96th Infantry Division Deadeyes Asssociation

Presidential Unit Citation

    An Army General Order Confirming the Award of a Presidential Unit Citation to the 96th Infantry Division was issued in December 2001." We have received the Presidential Unit Citation Certificate and Citation documents. The 96th Infantry Division is now one of only 4 entire Army Division awarded the Presidential Unit Citation for heroic action during World War II. Pertinent documents are posted below.

    The U.S. Army formally presented The Presidential Unit Citation during an awards ceremony on July 27, 2001 at our Omaha, Nebraska Reunion.

Information on copies of the Presidential Unit Citation Certificate and Citation document is available here.

Don Dencker, Historian, 96th Infantry Division Association

Text of Presidential Unit Citation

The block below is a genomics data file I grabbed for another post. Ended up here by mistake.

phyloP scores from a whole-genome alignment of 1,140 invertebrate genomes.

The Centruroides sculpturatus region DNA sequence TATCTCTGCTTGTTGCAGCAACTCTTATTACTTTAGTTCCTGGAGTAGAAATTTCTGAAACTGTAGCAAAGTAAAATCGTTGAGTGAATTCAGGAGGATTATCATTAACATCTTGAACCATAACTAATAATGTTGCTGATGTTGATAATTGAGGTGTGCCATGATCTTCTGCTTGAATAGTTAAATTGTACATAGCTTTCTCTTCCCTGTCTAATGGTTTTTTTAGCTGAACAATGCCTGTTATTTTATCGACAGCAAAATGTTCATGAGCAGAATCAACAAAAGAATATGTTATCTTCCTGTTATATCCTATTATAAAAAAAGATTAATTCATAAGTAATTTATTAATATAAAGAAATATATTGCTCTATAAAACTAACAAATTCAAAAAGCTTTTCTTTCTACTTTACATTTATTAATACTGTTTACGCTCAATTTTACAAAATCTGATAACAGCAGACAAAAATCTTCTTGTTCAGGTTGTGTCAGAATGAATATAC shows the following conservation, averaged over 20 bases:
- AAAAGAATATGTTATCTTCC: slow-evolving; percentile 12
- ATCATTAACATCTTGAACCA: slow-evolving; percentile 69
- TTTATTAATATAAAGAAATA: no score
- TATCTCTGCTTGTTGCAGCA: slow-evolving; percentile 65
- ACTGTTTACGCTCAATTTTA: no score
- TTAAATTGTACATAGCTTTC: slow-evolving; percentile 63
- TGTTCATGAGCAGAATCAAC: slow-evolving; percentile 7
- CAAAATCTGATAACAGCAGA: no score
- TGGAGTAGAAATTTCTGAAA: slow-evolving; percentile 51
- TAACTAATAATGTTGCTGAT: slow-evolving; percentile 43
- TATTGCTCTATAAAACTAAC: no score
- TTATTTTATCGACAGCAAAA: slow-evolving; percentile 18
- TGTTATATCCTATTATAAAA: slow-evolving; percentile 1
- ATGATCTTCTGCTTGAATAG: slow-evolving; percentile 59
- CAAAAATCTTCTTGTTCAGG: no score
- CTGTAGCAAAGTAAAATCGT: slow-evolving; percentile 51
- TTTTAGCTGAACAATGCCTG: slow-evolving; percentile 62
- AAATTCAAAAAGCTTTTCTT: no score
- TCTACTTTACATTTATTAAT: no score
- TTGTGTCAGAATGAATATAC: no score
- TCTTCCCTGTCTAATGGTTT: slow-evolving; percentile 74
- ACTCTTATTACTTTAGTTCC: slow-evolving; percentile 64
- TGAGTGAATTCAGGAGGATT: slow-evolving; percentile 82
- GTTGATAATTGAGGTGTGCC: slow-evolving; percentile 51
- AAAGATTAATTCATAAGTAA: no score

The 96th Infantry Division and attached units distinguished themselves during the period 1 April 1945 to 30 June 1945, by extraordinary heroism and gallantry in action against the enemy in the conquest of Okinawa, Ryukyu Islands, Japan. On 1 April 1945 the 96th Infantry Division made an assault landing on the Hagushi beaches of Okinawa and within three days overcame all resistance in the large Sunabe Hill mass which dominated the XXIV Corps' landing beaches. The division then immediately attacked rapidly and skillfully south down the western half of the island, overrunning and destroying or driving in enemy outpost lines and strong points guarding the approaches to the main defense hub at Shuri. By 7 April, the division had penetrated the main outer ring. On 9 April, the division initiated a series of attacks against the powerful Japanese defense position at Kakazu Ridge. It was necessary to dig, blast and burn or bury forever the fanatical enemy defenders. By 15 April, the division had gained control of dominant portions of the ridge. On 16 April, the division became an interior division when a third division entered the line on its right flank. It continued its day after day assaults. Tombstone Hill was seized. Tanabaru and Maeda escarpments were captured. Needle Rock Hill 153 and the Gate were all taken. On 1 May, the division was withdrawn for nine days of rest and for reception and assimilation of replacements totaling over 4,000. On 9 May, the division reentered the lines on the left (east) bank, and began a series of bitter, bloody, hand-to-hand assaults designed to wrest from the Japanese Conical Hill, the vital key to the eastern section of the Shuri battle position. The desperate defenders struck back with all the fire and manpower at their command. Concentrations of artillery and medium and heavy mortar fire were placed upon our lines in durations previously unknown in the Pacific War. By 21 May, the crest and eastern slopes of Conical Hill had been captured, opening an envelopment route to turn Shuri. To the west of Conical Hill, the division captured Sugar Hill and broke through the Shuri Line to within 200 yards of the Nahi-Shuri-Yonabaru Road, the enemy's innermost and essential communication line. Loss of Conical Hill doomed the Shuri position, and the enemy withdrew, shortly after its fall, to final positions along the south tip of the island. The division continued its pursuit of the retreating enemy. On the final enemy positions on the Yuza-Yaeju-Dake escarpments, the two highest hills were in the zone of the 96th Division. The division assaulted heroically and with a fury that could not be stopped, using the same hand-to-hand, digging, blasting burning assaults required in earlier engagements. The 96th Division ended its portion of the organized fighting as it began it, closing to bayonet range with a gallantry, heroism and determination to win which carried its attacks forward despite terrible and crippling casualties and physical discomforts almost beyond human endurance. The division killed a total of 37,763 of the enemy in 73 days of fighting. Its own battle losses totaled 7,294, including 1,504 killed. The brilliant victories achieved by the 96th Division on Okinawa contributed greatly to the defeat of the large enemy garrison. The esprit, heroism, and continued demonstrations of raw courage throughout the battle exemplified the highest traditions of the military service.